Yum! And yuck!
Yesterday, I had my first ever visit to wineries in Sonoma County. I was part of the California Staffing Professionals wine tour, which was a fantastic event (thank you Diane!).
But this story is not about the wines. It’s about marketing. And the lessons I learned from the four wineries we visited.
Lesson 1: Tell a great story.
If you’ve ever been to a wine tasting, you know that every bottle comes with a story. A story about its origin. A story about the mix of flavors and aromas. We even heard a story about nearby wildfires and how they infused a smoky taste into one of the vintages.
While I was a bit of a cynic about the tales being told, I still loved the stories. They sold the product. In fact, I noticed more bottles being purchased at the wineries where the best stories were told.
And that’s the lesson. If you want to sell value, and higher margin staffing services, you need to tell great stories. Stories about your sourcing and evaluation process. Stories about your process for quality management. Stories about the people in your database, the clients you serve, and the reasons you can provide talent no one else can match. Your stories should translate the rational, left brained value of your services into an emotional, right brained experience that makes people want to do business with you.
Lesson 2: Tell the right story.
At the first winery we visited, our host told stories about the best food pairing for each wine we sampled. Unfortunately, all this did was make us hungry for the food we were missing, and it made us question the taste we were experiencing since the wine was not complementing the suggested foods.
Stories are essential in selling, but it’s the sales manager’s job to help the sales team craft the right tales to tell–stories that feature your services as the “hero” of the tale.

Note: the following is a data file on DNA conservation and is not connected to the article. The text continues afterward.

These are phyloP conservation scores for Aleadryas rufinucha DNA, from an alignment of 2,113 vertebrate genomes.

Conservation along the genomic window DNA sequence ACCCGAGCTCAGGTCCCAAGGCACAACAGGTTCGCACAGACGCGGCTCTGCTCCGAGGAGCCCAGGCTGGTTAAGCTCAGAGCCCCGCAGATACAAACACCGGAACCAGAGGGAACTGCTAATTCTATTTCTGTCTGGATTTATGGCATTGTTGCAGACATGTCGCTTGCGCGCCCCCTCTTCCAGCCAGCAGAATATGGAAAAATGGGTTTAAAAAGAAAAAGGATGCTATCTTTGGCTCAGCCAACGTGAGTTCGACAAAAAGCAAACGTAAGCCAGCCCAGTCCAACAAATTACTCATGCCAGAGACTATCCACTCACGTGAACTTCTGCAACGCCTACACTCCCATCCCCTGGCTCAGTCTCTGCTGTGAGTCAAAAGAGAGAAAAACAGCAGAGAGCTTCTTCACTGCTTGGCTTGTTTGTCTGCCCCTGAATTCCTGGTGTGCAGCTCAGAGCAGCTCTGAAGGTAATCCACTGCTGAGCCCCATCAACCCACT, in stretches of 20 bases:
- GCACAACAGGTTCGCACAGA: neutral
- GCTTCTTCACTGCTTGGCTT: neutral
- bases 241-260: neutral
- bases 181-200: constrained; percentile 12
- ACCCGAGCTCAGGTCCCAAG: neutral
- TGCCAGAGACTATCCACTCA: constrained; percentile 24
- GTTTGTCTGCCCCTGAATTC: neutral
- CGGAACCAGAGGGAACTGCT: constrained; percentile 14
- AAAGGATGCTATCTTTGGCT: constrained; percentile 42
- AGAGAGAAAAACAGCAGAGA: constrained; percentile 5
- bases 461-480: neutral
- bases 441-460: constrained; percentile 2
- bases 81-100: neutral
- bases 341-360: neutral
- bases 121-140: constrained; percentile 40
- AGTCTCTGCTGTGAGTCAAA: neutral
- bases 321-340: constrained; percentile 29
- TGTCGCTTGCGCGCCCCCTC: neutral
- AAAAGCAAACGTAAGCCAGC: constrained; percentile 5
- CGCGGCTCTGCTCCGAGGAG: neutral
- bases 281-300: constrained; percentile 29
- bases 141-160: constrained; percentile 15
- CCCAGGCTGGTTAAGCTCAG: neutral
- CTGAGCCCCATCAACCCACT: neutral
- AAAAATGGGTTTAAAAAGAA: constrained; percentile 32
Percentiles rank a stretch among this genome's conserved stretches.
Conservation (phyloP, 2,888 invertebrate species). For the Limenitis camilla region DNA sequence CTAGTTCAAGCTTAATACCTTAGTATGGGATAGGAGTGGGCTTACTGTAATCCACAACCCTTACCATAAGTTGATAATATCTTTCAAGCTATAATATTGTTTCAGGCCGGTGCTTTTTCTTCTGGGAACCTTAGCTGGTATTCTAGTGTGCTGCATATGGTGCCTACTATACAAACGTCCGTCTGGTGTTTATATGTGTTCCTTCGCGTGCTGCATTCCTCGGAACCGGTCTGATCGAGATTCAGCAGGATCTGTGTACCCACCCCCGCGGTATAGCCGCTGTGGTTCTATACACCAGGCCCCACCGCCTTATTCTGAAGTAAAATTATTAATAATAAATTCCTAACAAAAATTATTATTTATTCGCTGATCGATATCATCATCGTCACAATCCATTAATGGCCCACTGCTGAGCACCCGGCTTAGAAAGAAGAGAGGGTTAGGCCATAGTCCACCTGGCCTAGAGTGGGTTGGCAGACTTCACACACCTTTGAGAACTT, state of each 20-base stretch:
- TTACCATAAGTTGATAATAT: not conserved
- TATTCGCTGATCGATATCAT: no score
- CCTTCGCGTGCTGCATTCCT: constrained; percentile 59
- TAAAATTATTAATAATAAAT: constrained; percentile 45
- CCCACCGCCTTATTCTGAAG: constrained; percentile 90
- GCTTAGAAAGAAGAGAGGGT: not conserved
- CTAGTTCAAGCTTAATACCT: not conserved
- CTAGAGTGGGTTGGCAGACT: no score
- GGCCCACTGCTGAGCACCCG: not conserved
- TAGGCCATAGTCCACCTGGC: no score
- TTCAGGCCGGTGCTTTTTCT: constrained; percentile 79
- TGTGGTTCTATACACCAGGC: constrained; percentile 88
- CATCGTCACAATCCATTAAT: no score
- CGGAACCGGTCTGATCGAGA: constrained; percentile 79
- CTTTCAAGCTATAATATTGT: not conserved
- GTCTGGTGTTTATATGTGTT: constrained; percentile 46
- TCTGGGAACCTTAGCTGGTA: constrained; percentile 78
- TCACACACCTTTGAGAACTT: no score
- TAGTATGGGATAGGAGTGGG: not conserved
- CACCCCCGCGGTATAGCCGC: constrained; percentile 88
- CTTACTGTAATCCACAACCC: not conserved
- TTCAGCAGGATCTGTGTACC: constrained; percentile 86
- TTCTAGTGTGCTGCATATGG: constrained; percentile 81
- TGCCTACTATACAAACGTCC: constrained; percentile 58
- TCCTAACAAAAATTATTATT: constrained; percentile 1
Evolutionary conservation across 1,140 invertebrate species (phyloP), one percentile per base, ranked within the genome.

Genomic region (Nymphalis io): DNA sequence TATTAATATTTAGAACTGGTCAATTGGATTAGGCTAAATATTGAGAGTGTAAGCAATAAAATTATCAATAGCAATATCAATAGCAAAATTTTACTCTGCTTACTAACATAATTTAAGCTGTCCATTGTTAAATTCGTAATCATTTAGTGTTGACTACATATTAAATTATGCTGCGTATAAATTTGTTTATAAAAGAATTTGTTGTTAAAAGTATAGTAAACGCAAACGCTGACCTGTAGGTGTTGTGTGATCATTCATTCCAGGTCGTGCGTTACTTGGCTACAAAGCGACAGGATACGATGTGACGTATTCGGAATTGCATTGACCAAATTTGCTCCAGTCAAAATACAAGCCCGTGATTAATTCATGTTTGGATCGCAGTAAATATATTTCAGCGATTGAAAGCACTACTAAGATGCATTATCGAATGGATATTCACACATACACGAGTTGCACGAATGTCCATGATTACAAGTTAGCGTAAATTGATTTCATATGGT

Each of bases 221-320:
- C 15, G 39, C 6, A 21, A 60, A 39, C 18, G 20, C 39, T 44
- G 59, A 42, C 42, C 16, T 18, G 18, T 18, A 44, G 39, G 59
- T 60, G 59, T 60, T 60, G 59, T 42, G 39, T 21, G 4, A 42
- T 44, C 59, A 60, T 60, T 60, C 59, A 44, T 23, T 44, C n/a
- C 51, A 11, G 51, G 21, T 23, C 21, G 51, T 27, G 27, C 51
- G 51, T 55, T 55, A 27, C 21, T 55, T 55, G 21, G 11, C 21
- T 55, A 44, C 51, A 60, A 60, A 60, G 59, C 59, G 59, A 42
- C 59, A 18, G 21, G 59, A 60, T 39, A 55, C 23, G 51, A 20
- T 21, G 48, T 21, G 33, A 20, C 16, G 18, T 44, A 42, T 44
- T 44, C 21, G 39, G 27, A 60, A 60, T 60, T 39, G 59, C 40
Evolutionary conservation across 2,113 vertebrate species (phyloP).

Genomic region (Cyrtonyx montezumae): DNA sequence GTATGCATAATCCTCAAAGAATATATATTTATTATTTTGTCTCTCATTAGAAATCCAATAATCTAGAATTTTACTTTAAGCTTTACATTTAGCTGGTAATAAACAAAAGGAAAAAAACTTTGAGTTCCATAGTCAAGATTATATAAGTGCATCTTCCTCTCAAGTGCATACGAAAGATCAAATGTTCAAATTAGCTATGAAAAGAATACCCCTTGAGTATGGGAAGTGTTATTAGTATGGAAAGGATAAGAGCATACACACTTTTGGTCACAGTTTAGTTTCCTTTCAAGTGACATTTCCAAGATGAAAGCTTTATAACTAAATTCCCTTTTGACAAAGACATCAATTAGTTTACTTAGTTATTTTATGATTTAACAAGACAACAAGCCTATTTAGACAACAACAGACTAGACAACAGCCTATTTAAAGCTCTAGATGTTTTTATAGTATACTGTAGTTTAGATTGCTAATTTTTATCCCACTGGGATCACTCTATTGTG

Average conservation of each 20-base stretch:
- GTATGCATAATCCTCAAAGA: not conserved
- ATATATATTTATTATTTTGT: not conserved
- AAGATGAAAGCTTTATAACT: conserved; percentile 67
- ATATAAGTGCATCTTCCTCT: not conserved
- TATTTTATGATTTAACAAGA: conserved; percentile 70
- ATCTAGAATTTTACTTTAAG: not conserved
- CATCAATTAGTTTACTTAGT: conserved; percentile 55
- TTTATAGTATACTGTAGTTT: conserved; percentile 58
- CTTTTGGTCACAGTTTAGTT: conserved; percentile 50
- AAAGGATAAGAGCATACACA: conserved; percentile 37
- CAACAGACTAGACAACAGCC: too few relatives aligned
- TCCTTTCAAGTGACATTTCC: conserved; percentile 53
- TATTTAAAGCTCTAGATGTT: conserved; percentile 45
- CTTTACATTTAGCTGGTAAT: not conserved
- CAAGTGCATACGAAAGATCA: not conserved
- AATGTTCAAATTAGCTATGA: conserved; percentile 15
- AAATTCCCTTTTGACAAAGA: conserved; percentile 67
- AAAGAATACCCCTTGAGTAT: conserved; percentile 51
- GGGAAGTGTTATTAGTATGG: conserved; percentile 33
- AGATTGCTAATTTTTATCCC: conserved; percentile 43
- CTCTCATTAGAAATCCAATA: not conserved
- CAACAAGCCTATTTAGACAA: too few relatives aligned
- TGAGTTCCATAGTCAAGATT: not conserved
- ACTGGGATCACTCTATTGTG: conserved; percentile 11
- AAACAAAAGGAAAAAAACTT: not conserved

Lesson 3: Set the stage appropriately.
On the tour, we visited four tasting rooms. The first was in a gorgeous estate, the second in an attractive room on a beautiful vineyard, and the third and fourth were retail shops. While all four locations were very different, each tried to use their environment to create a unique experience.
The lesson? Focus on the experience you deliver in sales and service. How do you set the stage to look and sound different than other staffing firms? How do you create an environment (in your office, on the web, or even when you visit a client) that’s engaging and conveys the right message to your clients?
Lesson 4: Hire the right actors.
Okay, you’re in staffing, you get this one. But guess who sold the most wine? The dynamic representative of the La Crema winery. She told the right stories, and demonstrated the most genuine interest in our group. She made people want to buy.
At two of the stops, the people pouring the samples didn’t tell stories, didn’t engage with our group, and didn’t sell much wine. Their products were good (well, one winery I did not like at all), but having the wrong people in sales really killed their revenue from our group.
The lesson here is pretty obvious. Hire sales people who want to tell stories. Who are naturals at engaging with people, Who have the intelligence to solve business problems. And who can consistently make your firm look great.
From Wine Country to Staffing
One of the things I love about being in marketing is that it makes me look at every experience through the eyes of a marketer. I love to see how people promote their products and services. And how people sell and interact with clients and deliver service.
My last lesson from Sonoma county is that there are lessons to make your business better everywhere you look. All you have to do is look!